Hi, my name is Tallulah, and I play WoW.
It started last month, when I was in Cape Town on business. I was staying with some friends. Peer pressure gave in.
“Once you play WoW, you don’t play anything else,” one of them said to me.
I should have taken it as a warning, rather than an exaggeration. For not only do you not play anything else, you don’t do anything else either. For who would wash windows and make the bed when there are monsters to slay? Who would watch TV and knit when you could be gallivanting across the
Scottish Arathi Highlands to rescue a princess?
So a word from the wise: don’t go there.
(But totally go there!)
I consciously avoided Warcraft throughout my varsity career. I know that I have no self discipline at all. Avoiding World of Warcraft was not hard, as there were proxies and firewalls in place to make sure I couldn’t get sucked in. Warcraft on the other hand was big stuff. Seriously big. There were at least two DOTA matches a day on the varsity network – one at 12pm, one at 6pm. My friends played. My boyfriends played. I resisted. I knew that was all they did in their spare time, I didn’t want to fall into that trap.
And besides. There was homework. There were essays to write, and tutorials to go to, and lectures to treat myself with if I found the time. Once I moved out of res it was even worse – there was waitressing, and the new media specialisation and in the evenings on the odd occasion there was socialising.
But this particular visit to Cape Town, I found myself with no excuse.
You see, I’ve been integrated in the culture for so long. I was speaking in “lols”, “for the wins” and “fails” before lolcats were invented. I have covered stories on WoW – from internal politics, to new releases, to kids dying playing it. You can’t blame me for being a little curious. So I started a character, just on a trial account – what is the worst that can happen?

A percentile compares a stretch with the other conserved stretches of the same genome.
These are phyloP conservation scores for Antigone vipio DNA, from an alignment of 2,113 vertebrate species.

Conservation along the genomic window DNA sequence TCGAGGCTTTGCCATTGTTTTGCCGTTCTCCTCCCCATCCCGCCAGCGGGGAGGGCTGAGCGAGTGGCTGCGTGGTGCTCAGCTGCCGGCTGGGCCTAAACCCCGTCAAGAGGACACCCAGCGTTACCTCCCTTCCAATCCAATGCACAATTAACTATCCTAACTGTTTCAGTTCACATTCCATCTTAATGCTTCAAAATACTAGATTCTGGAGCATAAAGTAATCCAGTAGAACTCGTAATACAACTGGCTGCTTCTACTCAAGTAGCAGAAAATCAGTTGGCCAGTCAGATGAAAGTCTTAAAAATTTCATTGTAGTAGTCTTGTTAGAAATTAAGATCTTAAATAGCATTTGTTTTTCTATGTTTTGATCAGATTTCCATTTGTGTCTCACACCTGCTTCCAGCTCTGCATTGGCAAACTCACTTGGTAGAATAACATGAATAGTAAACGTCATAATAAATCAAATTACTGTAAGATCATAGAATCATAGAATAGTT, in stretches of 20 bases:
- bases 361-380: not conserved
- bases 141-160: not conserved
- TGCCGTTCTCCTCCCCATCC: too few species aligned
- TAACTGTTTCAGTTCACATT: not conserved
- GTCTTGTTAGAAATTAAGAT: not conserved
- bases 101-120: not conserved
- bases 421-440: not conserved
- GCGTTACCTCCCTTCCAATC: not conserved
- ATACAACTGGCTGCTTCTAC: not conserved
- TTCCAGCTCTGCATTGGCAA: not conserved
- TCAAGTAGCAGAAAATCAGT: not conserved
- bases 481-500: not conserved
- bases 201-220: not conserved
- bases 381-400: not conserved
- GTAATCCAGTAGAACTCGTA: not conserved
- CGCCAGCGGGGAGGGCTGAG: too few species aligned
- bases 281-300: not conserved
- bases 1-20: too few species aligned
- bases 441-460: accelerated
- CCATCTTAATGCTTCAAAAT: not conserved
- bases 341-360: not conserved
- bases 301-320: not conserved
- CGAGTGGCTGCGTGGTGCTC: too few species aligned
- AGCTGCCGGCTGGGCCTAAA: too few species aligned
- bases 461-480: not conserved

Needless to say, I now have a paid account, three characters and spent the entire weekend playing.
I have nothing to say in my defense, or in defense of the game that has claimed lives, altered the world’s economy and ruddied the academic records of many… except this anecdote.
When I was in my early teens I read this sci-fi series called The Web. Set in 2027, it was based in a world where the Internet had evolved to be completely virtual reality. People would literally plug themselves in using special electronic suits and could interact with each other in a virtual world. They could be anyone, do anything. They could go to different areas to complete missions together, or just meet new people and socialise. They could complete tasks in teams for points, or simply explore for a more relaxed experience.
I don’t know if the creators of WoW read those books, but what they’ve created is exactly that – minus the suits. I used to think it was all about killing monsters and declaring war on other players using words like “n00b” and “imba” (it is, after all, called “war” craft). But that’s not it. It’s bigger than that. Your character has professions and skills to perfect (I spent a large portion of Saturday wondering around various countrysides looking for herbs for eg). There are achievements to earn (like becoming a great explorer), there are funny little characters (like the “crazy cat lady” who lives in a house alone with a pack of cats), and odd little missions (help the little girl find her balloons). It is an entire world where you can do or be whatever you like.
So yes, caution is warranted when approaching. Not because it is evil, but because it is awesome. When real life gives you lemons, you used to have to make lemonade. Now you can run away and sell them in WoW.